So, I am (the fabled) Betasim. I’m reviewing this particular game, Harry Potter and the Order of the Phoenix, for 3 reasons:
- I owe Alphasim a favor.
- He won’t touch this game with an 11 foot pole, but wants it reviewed anyway.
- I actually was masochistic enough to sit through the first 3 of the 4 HP games, so I can compare.
Ok, let’s get some background. The series has grown up with its target audience, so it’s no surprise that the first 2 games were overly simplistic platformers (collecting Bertie Botts’ Beans and Wizard Cards) working with pure novelty. The third game gained some complexity (but we’re not here to talk about it), and what little I tried the 4th, I felt like gameplay had a lot in common with Lego Star Wars—which I’m a fan of, don’t get me wrong, but the makers had the wisdom to know not to take Lego versions of Han and Chewie too seriously. HP&OOTP, then, is closer to a real game than its predecessors. For those who watched the movie, it does a good job of maintaining the feel and replicating the story (mostly) of the movie.
This version has evolved to include mouse-movement spells (think simplistic take on Lionhead’s Black and White) differentiated between action spells (L mouse button) and combat spells (R mouse button). The character’s movement now functions more like first person games (WASD like Oblivion and first-person shooters) without the stereotypical 1st person fixed camera. In fact, one of the downsides to this game can be the camera work, which, despite its cinematic touches, can be exactly where you need it not to be. Not only can you not change it, but it occasionally does a sudden shift akin to the sort that makes you accidentally run right back out of a door you just entered (L becomes R; Up becomes Down). I may be nostalgic for SNES games, but not like that.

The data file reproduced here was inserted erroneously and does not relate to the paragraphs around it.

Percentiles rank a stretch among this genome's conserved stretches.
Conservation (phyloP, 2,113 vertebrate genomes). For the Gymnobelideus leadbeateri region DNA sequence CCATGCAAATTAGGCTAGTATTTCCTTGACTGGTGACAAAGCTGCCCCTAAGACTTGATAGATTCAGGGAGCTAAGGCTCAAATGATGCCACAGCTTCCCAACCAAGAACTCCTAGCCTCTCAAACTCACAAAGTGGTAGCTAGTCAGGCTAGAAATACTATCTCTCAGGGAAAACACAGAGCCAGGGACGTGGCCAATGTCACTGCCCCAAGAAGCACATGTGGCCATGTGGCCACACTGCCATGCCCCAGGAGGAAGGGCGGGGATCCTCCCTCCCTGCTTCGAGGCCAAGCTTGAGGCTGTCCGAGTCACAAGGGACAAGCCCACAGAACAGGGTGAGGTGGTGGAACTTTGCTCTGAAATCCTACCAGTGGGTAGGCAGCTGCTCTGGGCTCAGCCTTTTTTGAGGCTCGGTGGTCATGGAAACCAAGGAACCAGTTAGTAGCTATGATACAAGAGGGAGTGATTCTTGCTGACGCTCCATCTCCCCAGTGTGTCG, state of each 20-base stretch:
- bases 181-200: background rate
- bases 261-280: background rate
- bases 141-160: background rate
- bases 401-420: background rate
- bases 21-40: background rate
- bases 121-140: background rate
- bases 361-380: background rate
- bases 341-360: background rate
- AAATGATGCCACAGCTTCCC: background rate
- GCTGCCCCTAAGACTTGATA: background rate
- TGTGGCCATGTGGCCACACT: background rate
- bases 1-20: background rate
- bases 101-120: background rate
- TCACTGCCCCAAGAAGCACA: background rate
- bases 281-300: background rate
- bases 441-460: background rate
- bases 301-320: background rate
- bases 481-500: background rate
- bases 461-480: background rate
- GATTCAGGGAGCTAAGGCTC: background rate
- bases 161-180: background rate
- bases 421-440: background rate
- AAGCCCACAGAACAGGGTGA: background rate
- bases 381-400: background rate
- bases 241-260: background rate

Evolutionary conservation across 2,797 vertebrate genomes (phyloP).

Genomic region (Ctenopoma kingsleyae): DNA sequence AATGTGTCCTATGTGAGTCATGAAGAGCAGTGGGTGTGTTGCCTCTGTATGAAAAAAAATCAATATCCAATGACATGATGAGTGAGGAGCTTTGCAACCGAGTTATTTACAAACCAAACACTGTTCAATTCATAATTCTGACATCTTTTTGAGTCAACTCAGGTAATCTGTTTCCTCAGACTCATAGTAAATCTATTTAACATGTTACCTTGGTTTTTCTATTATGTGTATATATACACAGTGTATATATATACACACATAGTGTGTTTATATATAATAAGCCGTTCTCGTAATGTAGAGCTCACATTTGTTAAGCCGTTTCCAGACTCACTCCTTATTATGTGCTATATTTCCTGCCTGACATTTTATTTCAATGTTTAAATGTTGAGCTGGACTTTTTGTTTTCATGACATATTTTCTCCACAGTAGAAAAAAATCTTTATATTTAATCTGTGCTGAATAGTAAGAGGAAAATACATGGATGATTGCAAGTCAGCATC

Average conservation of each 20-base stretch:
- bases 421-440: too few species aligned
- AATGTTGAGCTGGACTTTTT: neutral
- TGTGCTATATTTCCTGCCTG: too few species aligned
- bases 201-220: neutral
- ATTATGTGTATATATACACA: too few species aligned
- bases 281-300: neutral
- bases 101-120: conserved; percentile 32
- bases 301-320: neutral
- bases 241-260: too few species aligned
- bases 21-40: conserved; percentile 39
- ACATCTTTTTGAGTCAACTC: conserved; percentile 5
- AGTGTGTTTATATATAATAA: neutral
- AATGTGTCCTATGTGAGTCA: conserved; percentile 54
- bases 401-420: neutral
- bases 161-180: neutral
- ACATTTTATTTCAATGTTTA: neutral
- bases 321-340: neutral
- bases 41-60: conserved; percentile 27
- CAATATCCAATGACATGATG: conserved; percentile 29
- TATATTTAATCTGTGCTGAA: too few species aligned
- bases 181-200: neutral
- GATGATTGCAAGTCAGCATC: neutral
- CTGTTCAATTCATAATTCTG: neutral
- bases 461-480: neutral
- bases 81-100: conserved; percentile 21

Let me make a few comments about metagame elements like menus, maps, and quest updates. There are two game-related menus (not save/audio/video stuff). One keeps track of some basic statistics (e.g. ‘Percentage of Hogwarts Explored: 58%’), and the other is both your map and your quests. The good thing about this is, though the map (the “Marauder’s Map” actually) is not practical, you can click on an area of the map, a place name, or a character involved in a quest and in the gameplay itself there appear footprints (slightly neurotic ones) that will lead you to your destination
However, besides this the only what-to-do-during-quests help that you get is during storyline scenes, dialogue, and suggestive camera sweeps (‘ah, look over there, what’s all that?’ kind of stuff). Climbing areas sometimes pose a particular problem because it’s hard to tell what’s climbable and what’s not. And, if you’re wandering around the castle goofing off doing other things the only available reminder of what you’re doing comes from verbal cues from your sidekicks (who, I might add have this habit of following you everywhere. If it weren’t for the fact that you need them for some spells and to propel the storyline, you’d be better of ditching them than constantly bumping into them in tight spaces).
So, besides some camera problems and some quest update issues I have (I’m spoiled from Oblivion, what can I say?) HP&OOTP is a reasonably playable game. Most of gameplay involves your brain and some hand-eye coordination, often in a run-and-fetch or puzzles sort of context. Battles won’t be enough to satisfy players of LOTR: Two Towers/Return of the King or the Kingdom Hearts series, but as far as the HP games are concerned, it’s a vast improvement. In fact the theme of this game, for everything from graphics to gameplay to goodies, is an improvement.